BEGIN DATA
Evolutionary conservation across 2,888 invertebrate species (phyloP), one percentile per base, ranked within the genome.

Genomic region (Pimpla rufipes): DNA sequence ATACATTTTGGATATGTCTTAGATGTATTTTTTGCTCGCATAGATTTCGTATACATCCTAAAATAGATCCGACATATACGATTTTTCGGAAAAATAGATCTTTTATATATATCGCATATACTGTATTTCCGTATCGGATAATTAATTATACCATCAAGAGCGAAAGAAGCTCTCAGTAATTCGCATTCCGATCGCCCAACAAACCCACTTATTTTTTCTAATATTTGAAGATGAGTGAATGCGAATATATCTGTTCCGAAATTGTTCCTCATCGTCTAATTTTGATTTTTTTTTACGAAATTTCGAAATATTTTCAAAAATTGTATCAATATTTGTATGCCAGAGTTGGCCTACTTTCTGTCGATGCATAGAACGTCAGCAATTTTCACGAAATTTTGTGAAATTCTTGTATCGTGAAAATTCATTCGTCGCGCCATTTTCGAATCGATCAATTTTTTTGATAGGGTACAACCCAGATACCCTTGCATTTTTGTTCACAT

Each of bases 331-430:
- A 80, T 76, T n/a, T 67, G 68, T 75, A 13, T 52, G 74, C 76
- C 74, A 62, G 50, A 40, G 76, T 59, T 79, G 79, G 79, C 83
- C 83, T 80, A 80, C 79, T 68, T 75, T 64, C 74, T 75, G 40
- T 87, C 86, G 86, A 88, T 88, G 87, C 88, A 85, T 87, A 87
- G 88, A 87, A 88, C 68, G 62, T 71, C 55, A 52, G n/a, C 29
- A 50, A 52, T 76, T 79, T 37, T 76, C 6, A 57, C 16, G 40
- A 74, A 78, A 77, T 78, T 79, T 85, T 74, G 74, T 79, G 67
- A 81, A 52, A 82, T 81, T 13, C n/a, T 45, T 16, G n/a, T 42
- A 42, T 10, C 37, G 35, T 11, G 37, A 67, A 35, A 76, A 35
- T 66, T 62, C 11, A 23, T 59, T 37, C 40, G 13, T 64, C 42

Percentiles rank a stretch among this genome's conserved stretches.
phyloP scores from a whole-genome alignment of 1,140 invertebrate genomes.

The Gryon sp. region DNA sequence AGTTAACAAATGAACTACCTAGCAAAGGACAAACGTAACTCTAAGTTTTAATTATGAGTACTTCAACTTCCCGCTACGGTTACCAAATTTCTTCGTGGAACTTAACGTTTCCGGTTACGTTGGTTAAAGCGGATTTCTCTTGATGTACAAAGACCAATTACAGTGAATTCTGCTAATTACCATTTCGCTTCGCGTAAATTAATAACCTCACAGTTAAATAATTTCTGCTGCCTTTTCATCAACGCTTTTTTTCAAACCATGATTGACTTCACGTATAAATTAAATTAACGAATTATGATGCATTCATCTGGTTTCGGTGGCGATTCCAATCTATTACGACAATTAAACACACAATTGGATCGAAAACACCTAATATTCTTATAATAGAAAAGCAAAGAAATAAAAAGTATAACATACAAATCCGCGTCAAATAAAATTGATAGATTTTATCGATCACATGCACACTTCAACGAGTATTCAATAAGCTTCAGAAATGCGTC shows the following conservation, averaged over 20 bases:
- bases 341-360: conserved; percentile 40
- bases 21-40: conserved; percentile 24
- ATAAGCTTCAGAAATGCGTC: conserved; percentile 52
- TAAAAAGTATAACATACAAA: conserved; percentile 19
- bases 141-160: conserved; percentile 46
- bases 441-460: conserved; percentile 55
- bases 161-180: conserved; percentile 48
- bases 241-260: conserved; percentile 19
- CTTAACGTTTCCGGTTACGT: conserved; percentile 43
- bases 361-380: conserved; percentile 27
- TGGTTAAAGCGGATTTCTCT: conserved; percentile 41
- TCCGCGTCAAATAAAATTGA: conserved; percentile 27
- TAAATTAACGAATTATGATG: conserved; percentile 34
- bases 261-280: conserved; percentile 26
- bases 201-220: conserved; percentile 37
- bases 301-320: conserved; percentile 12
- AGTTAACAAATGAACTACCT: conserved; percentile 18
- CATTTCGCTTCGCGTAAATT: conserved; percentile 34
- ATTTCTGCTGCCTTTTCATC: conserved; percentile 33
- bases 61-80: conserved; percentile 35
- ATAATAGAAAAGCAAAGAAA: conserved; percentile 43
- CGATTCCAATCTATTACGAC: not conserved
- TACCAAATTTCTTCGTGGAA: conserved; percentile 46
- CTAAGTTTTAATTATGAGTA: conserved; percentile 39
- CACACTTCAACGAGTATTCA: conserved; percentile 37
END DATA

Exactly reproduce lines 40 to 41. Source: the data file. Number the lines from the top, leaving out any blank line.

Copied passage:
- CTAAGTTTTAATTATGAGTA: conserved; percentile 39
- CACACTTCAACGAGTATTCA: conserved; percentile 37